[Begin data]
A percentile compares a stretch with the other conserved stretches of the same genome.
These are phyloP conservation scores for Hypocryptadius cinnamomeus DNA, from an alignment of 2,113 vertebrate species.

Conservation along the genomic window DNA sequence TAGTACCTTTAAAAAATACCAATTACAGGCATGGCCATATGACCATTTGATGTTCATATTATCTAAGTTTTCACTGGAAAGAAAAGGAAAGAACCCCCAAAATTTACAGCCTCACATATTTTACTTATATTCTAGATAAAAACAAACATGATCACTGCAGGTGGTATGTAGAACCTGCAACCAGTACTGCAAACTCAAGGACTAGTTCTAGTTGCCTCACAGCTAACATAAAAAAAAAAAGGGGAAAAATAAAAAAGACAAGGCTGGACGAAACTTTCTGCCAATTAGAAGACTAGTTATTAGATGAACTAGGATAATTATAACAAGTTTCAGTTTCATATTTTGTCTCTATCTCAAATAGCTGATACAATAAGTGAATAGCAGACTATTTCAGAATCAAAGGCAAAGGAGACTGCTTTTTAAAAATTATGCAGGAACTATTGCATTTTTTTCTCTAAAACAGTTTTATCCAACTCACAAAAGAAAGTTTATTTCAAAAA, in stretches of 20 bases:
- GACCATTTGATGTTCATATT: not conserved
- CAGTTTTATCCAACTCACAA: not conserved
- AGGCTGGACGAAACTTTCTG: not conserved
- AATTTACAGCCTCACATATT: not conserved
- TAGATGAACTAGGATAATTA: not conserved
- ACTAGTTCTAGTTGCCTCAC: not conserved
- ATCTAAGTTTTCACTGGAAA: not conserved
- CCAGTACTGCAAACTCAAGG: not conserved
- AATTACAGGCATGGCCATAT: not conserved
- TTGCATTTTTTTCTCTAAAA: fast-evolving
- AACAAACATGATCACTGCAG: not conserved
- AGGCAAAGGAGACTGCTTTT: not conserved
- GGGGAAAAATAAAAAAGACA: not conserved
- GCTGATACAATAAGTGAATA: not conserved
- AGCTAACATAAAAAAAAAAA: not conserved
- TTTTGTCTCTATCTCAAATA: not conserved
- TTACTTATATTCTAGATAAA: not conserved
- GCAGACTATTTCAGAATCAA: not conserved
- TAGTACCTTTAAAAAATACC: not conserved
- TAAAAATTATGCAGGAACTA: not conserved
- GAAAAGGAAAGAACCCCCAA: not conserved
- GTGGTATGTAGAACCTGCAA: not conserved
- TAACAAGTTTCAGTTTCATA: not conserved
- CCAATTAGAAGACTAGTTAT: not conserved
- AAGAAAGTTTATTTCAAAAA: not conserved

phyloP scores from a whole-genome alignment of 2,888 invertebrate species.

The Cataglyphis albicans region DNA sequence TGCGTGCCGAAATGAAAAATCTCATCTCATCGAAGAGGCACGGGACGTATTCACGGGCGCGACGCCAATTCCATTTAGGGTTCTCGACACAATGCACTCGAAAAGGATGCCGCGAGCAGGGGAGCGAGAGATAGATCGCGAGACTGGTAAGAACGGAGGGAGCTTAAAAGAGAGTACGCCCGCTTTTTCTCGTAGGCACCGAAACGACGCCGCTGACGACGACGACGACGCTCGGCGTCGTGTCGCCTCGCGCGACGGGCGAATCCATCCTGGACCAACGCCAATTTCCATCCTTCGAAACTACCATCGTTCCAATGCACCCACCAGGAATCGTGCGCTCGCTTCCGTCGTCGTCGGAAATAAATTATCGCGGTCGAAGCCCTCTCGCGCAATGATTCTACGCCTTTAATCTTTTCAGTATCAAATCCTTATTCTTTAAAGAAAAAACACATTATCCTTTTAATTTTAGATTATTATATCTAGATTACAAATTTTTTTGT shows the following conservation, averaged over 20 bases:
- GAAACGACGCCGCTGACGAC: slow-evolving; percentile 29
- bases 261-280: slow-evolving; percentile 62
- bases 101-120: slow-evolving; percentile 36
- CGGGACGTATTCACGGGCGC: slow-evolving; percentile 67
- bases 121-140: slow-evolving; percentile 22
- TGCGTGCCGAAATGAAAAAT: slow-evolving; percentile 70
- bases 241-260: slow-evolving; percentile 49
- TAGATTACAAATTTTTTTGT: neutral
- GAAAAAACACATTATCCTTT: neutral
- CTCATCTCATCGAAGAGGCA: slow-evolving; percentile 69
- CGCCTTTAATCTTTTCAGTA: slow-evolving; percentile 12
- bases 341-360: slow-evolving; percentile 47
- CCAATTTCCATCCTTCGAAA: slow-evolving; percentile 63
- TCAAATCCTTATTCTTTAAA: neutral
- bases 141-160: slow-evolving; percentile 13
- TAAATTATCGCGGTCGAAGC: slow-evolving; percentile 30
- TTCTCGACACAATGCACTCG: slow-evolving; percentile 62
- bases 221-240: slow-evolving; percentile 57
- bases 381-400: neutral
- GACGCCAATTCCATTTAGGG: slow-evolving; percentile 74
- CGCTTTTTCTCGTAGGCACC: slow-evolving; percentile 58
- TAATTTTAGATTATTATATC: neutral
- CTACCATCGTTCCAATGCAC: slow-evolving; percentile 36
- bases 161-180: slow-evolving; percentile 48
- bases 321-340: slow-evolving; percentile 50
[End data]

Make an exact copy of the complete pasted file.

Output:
A percentile compares a stretch with the other conserved stretches of the same genome.
These are phyloP conservation scores for Hypocryptadius cinnamomeus DNA, from an alignment of 2,113 vertebrate species.

Conservation along the genomic window DNA sequence TAGTACCTTTAAAAAATACCAATTACAGGCATGGCCATATGACCATTTGATGTTCATATTATCTAAGTTTTCACTGGAAAGAAAAGGAAAGAACCCCCAAAATTTACAGCCTCACATATTTTACTTATATTCTAGATAAAAACAAACATGATCACTGCAGGTGGTATGTAGAACCTGCAACCAGTACTGCAAACTCAAGGACTAGTTCTAGTTGCCTCACAGCTAACATAAAAAAAAAAAGGGGAAAAATAAAAAAGACAAGGCTGGACGAAACTTTCTGCCAATTAGAAGACTAGTTATTAGATGAACTAGGATAATTATAACAAGTTTCAGTTTCATATTTTGTCTCTATCTCAAATAGCTGATACAATAAGTGAATAGCAGACTATTTCAGAATCAAAGGCAAAGGAGACTGCTTTTTAAAAATTATGCAGGAACTATTGCATTTTTTTCTCTAAAACAGTTTTATCCAACTCACAAAAGAAAGTTTATTTCAAAAA, in stretches of 20 bases:
- GACCATTTGATGTTCATATT: not conserved
- CAGTTTTATCCAACTCACAA: not conserved
- AGGCTGGACGAAACTTTCTG: not conserved
- AATTTACAGCCTCACATATT: not conserved
- TAGATGAACTAGGATAATTA: not conserved
- ACTAGTTCTAGTTGCCTCAC: not conserved
- ATCTAAGTTTTCACTGGAAA: not conserved
- CCAGTACTGCAAACTCAAGG: not conserved
- AATTACAGGCATGGCCATAT: not conserved
- TTGCATTTTTTTCTCTAAAA: fast-evolving
- AACAAACATGATCACTGCAG: not conserved
- AGGCAAAGGAGACTGCTTTT: not conserved
- GGGGAAAAATAAAAAAGACA: not conserved
- GCTGATACAATAAGTGAATA: not conserved
- AGCTAACATAAAAAAAAAAA: not conserved
- TTTTGTCTCTATCTCAAATA: not conserved
- TTACTTATATTCTAGATAAA: not conserved
- GCAGACTATTTCAGAATCAA: not conserved
- TAGTACCTTTAAAAAATACC: not conserved
- TAAAAATTATGCAGGAACTA: not conserved
- GAAAAGGAAAGAACCCCCAA: not conserved
- GTGGTATGTAGAACCTGCAA: not conserved
- TAACAAGTTTCAGTTTCATA: not conserved
- CCAATTAGAAGACTAGTTAT: not conserved
- AAGAAAGTTTATTTCAAAAA: not conserved

phyloP scores from a whole-genome alignment of 2,888 invertebrate species.

The Cataglyphis albicans region DNA sequence TGCGTGCCGAAATGAAAAATCTCATCTCATCGAAGAGGCACGGGACGTATTCACGGGCGCGACGCCAATTCCATTTAGGGTTCTCGACACAATGCACTCGAAAAGGATGCCGCGAGCAGGGGAGCGAGAGATAGATCGCGAGACTGGTAAGAACGGAGGGAGCTTAAAAGAGAGTACGCCCGCTTTTTCTCGTAGGCACCGAAACGACGCCGCTGACGACGACGACGACGCTCGGCGTCGTGTCGCCTCGCGCGACGGGCGAATCCATCCTGGACCAACGCCAATTTCCATCCTTCGAAACTACCATCGTTCCAATGCACCCACCAGGAATCGTGCGCTCGCTTCCGTCGTCGTCGGAAATAAATTATCGCGGTCGAAGCCCTCTCGCGCAATGATTCTACGCCTTTAATCTTTTCAGTATCAAATCCTTATTCTTTAAAGAAAAAACACATTATCCTTTTAATTTTAGATTATTATATCTAGATTACAAATTTTTTTGT shows the following conservation, averaged over 20 bases:
- GAAACGACGCCGCTGACGAC: slow-evolving; percentile 29
- bases 261-280: slow-evolving; percentile 62
- bases 101-120: slow-evolving; percentile 36
- CGGGACGTATTCACGGGCGC: slow-evolving; percentile 67
- bases 121-140: slow-evolving; percentile 22
- TGCGTGCCGAAATGAAAAAT: slow-evolving; percentile 70
- bases 241-260: slow-evolving; percentile 49
- TAGATTACAAATTTTTTTGT: neutral
- GAAAAAACACATTATCCTTT: neutral
- CTCATCTCATCGAAGAGGCA: slow-evolving; percentile 69
- CGCCTTTAATCTTTTCAGTA: slow-evolving; percentile 12
- bases 341-360: slow-evolving; percentile 47
- CCAATTTCCATCCTTCGAAA: slow-evolving; percentile 63
- TCAAATCCTTATTCTTTAAA: neutral
- bases 141-160: slow-evolving; percentile 13
- TAAATTATCGCGGTCGAAGC: slow-evolving; percentile 30
- TTCTCGACACAATGCACTCG: slow-evolving; percentile 62
- bases 221-240: slow-evolving; percentile 57
- bases 381-400: neutral
- GACGCCAATTCCATTTAGGG: slow-evolving; percentile 74
- CGCTTTTTCTCGTAGGCACC: slow-evolving; percentile 58
- TAATTTTAGATTATTATATC: neutral
- CTACCATCGTTCCAATGCAC: slow-evolving; percentile 36
- bases 161-180: slow-evolving; percentile 48
- bases 321-340: slow-evolving; percentile 50